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Effect of antecedent soil moisture on preferential flow in a texture-contrast soil


Hardie, MA and Cotching, WE and Doyle, RB and Holz, GK and Lisson, S and Mattern, K, Effect of antecedent soil moisture on preferential flow in a texture-contrast soil, Journal of Hydrology, 398, (3-4) pp. 191-201. ISSN 0022-1694 (2011) [Refereed Article]

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DOI: doi:10.1016/j.jhydrol.2010.12.008


The effect of soil moisture status on preferential flow in a texture-contrast soil was investigated by applying 25 mm Brilliant Blue dye tracer to soil profiles at high and low antecedent soil moisture. Differences in soil morphology and chemistry between soil profiles had little effect on the depth of dye infiltration and dye distribution down the profile. Antecedent soil moisture strongly influenced the type, depth and rate of dye tracer movement. In the wet treatment, the dye tracer infiltrated to depths between 0.24 and 0.40 m, at an average rate of 120 mm h−1. Whilst in the dry treatment, the same volume of dye tracer infiltrated to between 0.85 and 1.19 m depth at an average rate of 1160 mm h−1. In dry antecedent conditions, finger flow developed in the A1 horizon as a result of water repellency. In the wet treatment, the wetting front developed permutations but did not break into fingers. Despite similar particle size distributions, flow in the A2e was slower than the A1 horizon, due to the absence of macropores. In the dry treatment, the dye tracer ponded on the upper surface of the B21 horizon, which then spilled down the sides of the large clay columns as rivulets, at rates of between 2000 and 3000 mm h−1. The dye tracer accumulated at the base of the columns resulting in backfilling of the inter column shrinkage cracks, at an estimated rate of 750 mm h−1. In the subsoil, water movement occurred via shrinkage cracks which resulted in flow by-passing 99% of the soil matrix in the B21 horizon and 94% of the soil matrix in the B22 horizon. Evidence of rapid and deep infiltration in ‘dry’ texture-contrast soils has implications for water and solute management. This knowledge could be used to: (i) improve irrigation and fertilizer efficiency (ii) explain variations in crop yield (iii) reduce salinity through improved leaching practices, (iv) reduce the risk of agrochemicals contaminating shallow groundwater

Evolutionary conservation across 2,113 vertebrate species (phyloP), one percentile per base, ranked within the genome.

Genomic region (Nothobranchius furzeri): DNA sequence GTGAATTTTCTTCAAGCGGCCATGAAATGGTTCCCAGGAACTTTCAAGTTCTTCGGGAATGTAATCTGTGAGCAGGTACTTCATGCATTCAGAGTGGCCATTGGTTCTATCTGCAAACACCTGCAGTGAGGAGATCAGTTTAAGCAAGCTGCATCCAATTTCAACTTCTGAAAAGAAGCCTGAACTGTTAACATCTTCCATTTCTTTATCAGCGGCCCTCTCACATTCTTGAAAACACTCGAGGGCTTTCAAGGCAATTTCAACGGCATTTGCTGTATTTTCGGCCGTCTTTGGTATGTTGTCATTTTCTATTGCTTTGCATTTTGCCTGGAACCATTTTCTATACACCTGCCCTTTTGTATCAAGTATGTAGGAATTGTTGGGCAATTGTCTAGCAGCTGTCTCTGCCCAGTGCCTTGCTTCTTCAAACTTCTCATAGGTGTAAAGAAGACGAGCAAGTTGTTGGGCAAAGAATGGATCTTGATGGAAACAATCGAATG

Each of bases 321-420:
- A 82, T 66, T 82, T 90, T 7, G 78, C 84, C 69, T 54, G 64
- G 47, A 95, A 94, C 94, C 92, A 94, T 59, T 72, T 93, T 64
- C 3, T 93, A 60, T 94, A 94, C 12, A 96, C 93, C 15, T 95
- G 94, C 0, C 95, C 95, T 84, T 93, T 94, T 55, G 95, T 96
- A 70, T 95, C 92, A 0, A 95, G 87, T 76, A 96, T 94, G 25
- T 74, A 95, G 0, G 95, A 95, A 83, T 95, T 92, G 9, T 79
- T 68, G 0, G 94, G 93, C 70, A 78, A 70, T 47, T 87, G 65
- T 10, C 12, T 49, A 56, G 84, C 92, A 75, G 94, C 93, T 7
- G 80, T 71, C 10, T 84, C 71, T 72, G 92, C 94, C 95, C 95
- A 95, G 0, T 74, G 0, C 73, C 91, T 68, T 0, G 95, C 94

Item Details

Item Type:Refereed Article
Keywords:Duplex; Dye tracer; Finger flow; Funnel flow; Macropore flow; Shrinkage crack
Research Division:Environmental Sciences
Research Group:Soil sciences
Research Field:Soil physics
Objective Division:Environmental Management
Objective Group:Terrestrial systems and management
Objective Field:Terrestrial systems and management not elsewhere classified
UTAS Author:Hardie, MA (Mr Marcus Hardie)
UTAS Author:Cotching, WE (Dr Bill Cotching)
UTAS Author:Doyle, RB (Associate Professor Richard Doyle)
UTAS Author:Holz, GK (Dr Greg Holz)
UTAS Author:Lisson, S (Dr Shaun Lisson)
UTAS Author:Mattern, K (Ms Kathrin Mattern)
ID Code:66759
Year Published:2011
Web of Science® Times Cited:105
Deposited By:Agricultural Science
Deposited On:2011-02-10
Last Modified:2017-04-11
Downloads:4 View Download Statistics

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